2 min read

Tiny Thoughts: Parenting with Why

Tiny Thoughts: Parenting with Why
Photo by Brina Blum / Unsplash

Parents, Understand the Why

  • I started reading the Blinks for the book Unlocking Parental Intelligence.  The need to read a parenting book was triggered by my 3 year old son ping-ponging from one mess or altercation to another over the holiday weekend.  Don’t get me wrong, he’s pretty good most of the time but absolutely exhausting the rest of it.  When faced with a problem I don’t know how to solve my default reaction is to Google for answers.
  • The key message I’ve taken from this book is when your child is throwing a tantrum or “misbehaving”, you should stop and think - why are they reacting this way.  You should stay as objective as possible at the behavior you don’t like and ask them why they are doing X.  Why are you shouting?  Why did you just dump your cereal on the floor?  Why are you pulling your sisters hair?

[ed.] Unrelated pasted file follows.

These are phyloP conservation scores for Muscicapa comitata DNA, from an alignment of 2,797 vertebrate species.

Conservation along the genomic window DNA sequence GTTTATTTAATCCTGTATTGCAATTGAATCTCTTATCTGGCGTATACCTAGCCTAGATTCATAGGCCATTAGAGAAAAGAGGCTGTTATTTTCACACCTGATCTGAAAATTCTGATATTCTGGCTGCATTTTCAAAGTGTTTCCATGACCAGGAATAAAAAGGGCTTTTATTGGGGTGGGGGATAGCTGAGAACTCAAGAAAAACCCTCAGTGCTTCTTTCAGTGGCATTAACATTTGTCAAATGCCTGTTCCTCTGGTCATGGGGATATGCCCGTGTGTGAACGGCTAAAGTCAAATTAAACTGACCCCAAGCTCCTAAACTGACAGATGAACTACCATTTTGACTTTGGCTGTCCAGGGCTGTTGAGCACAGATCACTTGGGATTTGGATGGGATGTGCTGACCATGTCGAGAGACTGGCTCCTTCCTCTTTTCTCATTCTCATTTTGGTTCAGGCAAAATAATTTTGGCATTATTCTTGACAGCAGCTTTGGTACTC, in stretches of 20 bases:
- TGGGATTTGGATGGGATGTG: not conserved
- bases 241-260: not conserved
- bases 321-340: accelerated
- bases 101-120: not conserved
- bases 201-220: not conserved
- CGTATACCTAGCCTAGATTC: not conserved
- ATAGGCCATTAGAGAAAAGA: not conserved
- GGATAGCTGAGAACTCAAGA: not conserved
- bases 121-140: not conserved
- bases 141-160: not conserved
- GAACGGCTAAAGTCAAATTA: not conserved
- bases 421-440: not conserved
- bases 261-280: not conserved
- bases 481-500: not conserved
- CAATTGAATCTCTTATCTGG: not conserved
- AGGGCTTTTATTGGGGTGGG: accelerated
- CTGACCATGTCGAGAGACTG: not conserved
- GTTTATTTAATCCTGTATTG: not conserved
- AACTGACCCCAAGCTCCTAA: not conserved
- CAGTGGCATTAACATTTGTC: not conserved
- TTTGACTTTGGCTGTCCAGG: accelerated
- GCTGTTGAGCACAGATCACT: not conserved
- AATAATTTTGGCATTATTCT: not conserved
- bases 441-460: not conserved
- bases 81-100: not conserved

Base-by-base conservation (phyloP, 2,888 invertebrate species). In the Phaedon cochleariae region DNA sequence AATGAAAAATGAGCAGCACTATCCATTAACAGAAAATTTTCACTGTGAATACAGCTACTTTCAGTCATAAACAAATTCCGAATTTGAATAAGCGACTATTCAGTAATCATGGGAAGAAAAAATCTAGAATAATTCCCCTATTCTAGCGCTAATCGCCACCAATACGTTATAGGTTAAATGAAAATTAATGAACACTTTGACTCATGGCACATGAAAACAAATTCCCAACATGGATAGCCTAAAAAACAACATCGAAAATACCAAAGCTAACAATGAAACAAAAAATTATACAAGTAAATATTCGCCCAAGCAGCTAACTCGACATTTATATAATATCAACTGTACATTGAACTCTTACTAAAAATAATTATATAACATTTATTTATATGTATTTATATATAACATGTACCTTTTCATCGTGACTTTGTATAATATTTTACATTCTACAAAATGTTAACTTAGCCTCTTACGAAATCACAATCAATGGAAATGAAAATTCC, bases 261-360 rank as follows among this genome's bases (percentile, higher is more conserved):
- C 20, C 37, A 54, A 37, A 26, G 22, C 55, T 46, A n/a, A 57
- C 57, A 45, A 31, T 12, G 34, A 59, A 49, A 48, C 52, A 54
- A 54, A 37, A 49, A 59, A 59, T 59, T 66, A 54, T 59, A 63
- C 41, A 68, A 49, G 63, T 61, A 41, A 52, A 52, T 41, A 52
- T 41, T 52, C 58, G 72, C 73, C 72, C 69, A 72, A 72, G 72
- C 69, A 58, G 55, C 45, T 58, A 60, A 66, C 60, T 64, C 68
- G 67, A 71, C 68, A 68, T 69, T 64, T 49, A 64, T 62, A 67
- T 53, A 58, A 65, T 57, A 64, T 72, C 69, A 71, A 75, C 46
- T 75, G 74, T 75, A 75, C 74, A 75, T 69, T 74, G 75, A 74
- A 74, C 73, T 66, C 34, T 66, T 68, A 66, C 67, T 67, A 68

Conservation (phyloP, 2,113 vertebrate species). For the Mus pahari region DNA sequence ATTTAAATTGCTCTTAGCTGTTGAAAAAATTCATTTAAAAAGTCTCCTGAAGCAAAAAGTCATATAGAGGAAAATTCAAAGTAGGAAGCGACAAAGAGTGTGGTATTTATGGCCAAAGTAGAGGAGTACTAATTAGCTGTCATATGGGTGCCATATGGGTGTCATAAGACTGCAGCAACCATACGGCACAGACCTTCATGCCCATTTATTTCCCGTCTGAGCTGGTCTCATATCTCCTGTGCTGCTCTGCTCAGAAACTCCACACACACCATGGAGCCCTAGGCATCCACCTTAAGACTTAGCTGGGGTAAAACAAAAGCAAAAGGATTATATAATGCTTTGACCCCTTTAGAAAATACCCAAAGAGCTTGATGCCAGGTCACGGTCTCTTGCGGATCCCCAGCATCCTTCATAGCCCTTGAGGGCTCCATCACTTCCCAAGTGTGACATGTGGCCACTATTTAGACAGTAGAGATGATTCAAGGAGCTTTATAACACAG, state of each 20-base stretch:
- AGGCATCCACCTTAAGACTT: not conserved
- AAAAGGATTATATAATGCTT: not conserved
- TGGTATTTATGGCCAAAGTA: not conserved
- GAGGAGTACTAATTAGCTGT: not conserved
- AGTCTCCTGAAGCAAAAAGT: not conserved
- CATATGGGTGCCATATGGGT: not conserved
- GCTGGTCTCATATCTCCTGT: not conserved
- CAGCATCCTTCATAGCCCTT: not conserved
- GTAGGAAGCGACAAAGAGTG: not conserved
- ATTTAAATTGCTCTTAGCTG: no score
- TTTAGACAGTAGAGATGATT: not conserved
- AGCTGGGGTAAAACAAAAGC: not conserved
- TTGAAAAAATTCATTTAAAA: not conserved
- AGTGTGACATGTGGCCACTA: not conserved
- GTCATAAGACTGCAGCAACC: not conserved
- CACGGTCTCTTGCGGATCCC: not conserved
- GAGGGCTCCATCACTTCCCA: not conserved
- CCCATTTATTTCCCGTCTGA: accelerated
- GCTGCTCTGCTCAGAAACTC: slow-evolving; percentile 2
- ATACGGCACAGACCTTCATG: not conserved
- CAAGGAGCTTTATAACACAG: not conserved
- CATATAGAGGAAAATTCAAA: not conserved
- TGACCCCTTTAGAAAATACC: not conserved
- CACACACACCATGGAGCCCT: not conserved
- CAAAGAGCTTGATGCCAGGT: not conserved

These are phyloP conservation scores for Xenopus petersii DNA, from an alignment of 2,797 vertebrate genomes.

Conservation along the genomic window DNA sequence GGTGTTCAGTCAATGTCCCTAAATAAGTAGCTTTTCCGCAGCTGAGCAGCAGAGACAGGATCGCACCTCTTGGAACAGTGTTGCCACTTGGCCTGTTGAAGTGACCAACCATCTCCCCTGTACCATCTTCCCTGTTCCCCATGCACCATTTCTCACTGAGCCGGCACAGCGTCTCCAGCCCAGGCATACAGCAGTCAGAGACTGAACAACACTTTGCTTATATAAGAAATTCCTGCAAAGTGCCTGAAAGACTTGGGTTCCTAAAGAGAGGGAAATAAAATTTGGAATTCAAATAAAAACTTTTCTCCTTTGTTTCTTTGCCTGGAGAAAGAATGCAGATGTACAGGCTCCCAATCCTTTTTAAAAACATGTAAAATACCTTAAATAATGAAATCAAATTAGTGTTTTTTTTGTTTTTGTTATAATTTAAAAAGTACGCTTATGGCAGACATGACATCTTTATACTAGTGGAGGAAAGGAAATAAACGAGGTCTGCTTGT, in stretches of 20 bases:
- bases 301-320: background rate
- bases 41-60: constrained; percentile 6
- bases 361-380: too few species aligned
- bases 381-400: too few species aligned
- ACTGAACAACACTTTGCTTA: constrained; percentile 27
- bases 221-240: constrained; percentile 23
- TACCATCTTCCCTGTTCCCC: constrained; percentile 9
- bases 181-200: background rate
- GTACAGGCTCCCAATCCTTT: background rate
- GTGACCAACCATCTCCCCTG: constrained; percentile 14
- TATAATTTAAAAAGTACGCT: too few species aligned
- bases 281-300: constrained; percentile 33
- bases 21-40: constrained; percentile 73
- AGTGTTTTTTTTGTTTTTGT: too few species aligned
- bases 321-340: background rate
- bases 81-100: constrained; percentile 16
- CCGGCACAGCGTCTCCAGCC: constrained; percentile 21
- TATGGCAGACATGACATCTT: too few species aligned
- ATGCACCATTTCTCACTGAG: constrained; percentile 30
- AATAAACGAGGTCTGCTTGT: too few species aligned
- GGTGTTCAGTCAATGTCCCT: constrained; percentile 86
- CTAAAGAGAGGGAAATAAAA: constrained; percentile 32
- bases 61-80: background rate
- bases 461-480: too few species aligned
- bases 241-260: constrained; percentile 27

• OK, maybe on that last one in the case of causing physical harm to someone else you can intervene more swiftly.  But the key idea is to start investigating why they are choosing that behavior.
  • Kids are not born knowing the difference between “bad” and “good”.  Technically, all behavior is just a behavior but we adults tend to label things as “bad” or “good”.  Try to stay as objective and calm as you can when your kids are acting out next time.  And then inquire as to why they choose that action.  If you listen and keep asking why, you may be surprised as to their response.  And that response can give you insights into what to do next.
  • One example recently, my 3 year old son took a pen to our couch and started drawing lines on one of the cushions.  He knew he shouldn’t do that and it was upsetting to see his behavior.  But instead of just shouting to not do that, I got down close to him, asked him to stop, and then asked him why he was doing that.  He said “because I’m mad.”  I then explained how when we are mad we don’t destroy our things and that led to a conversation about how to react when we are angry.  Now, I’m sure this can happen again but it felt a much more productive use of my time and energy than just yelling at him to stop.
  • Give it a try.  Ask ‘why’ next time you see your kid doing some “bad” behavior